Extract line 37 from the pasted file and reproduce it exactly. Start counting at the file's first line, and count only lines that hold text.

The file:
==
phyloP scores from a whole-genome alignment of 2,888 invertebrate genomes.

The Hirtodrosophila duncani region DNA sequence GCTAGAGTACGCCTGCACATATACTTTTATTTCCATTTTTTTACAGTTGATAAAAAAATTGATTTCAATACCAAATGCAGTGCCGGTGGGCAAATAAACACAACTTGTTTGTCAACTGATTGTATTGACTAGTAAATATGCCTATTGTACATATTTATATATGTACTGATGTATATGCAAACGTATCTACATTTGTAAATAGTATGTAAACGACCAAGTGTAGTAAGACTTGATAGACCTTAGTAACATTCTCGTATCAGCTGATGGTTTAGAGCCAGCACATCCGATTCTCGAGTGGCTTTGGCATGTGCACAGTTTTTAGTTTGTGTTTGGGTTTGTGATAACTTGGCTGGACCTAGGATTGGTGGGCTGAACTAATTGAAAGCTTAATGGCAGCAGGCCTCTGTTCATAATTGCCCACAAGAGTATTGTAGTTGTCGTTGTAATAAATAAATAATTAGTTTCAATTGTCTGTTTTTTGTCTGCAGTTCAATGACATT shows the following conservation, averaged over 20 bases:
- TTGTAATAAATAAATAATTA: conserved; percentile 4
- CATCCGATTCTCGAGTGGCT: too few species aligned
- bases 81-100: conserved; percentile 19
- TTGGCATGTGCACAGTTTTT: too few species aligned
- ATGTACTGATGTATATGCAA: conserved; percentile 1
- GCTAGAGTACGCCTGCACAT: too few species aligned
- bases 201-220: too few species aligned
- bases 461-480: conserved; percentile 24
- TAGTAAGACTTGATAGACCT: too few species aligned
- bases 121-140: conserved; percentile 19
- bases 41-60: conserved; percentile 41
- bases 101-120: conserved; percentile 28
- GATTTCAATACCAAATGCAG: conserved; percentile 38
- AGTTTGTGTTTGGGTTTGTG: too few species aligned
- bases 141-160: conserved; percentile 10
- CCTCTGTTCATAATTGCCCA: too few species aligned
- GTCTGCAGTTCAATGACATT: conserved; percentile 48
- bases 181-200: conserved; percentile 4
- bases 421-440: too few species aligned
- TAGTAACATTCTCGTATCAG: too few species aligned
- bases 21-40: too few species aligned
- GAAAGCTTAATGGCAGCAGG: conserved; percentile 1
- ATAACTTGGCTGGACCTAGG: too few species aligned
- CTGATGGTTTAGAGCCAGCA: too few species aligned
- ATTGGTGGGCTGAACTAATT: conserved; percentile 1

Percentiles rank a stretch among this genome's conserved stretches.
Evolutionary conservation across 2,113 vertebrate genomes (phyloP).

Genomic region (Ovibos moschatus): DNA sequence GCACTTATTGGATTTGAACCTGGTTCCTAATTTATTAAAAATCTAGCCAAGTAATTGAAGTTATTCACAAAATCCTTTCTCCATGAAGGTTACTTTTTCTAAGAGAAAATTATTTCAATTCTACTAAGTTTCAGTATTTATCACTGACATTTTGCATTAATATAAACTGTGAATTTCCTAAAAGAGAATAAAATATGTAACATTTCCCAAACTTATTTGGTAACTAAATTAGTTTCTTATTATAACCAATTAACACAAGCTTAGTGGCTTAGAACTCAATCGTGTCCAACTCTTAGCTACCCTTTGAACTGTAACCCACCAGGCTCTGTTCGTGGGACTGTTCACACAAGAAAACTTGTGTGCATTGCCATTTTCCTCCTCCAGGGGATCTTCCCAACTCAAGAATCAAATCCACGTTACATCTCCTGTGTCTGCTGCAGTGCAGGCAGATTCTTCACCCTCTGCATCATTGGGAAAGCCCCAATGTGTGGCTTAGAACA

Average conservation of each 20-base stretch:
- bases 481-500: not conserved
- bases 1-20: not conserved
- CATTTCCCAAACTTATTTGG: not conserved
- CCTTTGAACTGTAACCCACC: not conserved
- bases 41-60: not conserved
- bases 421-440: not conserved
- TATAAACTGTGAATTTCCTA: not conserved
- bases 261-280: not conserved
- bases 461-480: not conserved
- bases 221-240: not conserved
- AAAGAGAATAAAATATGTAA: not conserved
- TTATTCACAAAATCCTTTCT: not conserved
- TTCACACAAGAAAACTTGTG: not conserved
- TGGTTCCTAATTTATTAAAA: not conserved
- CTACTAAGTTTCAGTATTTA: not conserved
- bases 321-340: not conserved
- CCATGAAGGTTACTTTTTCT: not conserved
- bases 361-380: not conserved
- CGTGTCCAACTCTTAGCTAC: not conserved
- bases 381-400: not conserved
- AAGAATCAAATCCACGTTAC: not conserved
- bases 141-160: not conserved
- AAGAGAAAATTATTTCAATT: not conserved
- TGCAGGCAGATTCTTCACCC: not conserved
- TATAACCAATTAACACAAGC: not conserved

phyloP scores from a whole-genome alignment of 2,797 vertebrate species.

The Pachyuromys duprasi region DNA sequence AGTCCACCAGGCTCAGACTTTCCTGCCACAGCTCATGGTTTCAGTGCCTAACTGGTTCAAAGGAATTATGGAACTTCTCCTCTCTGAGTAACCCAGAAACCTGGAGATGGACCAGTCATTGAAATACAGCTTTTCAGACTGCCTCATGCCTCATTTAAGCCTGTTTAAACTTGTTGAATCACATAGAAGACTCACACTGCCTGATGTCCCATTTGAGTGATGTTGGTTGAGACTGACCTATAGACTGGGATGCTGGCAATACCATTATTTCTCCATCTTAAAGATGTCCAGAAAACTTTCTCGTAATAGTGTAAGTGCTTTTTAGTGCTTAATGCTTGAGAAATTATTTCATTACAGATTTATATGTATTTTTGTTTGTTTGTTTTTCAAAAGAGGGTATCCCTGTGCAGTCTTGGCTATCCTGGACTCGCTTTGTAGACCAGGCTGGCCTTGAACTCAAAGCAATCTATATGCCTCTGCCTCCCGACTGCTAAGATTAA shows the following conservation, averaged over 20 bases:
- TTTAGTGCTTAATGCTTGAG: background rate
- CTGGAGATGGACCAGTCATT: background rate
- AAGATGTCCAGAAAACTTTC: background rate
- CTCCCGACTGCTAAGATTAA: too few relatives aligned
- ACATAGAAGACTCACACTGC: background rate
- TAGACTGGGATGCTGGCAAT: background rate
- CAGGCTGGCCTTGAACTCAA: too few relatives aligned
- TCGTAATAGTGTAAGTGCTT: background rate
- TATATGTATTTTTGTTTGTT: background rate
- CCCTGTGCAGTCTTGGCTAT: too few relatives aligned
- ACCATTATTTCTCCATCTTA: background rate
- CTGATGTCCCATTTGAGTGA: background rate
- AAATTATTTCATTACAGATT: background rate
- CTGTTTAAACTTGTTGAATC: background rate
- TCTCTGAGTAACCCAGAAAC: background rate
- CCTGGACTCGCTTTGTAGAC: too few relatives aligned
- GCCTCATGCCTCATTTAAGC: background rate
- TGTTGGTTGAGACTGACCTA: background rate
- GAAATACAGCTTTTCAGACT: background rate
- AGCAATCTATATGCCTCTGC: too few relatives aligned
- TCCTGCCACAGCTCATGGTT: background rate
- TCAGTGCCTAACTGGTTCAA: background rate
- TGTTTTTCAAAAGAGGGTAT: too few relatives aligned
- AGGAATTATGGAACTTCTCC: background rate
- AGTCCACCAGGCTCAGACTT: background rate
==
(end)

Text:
- bases 421-440: not conserved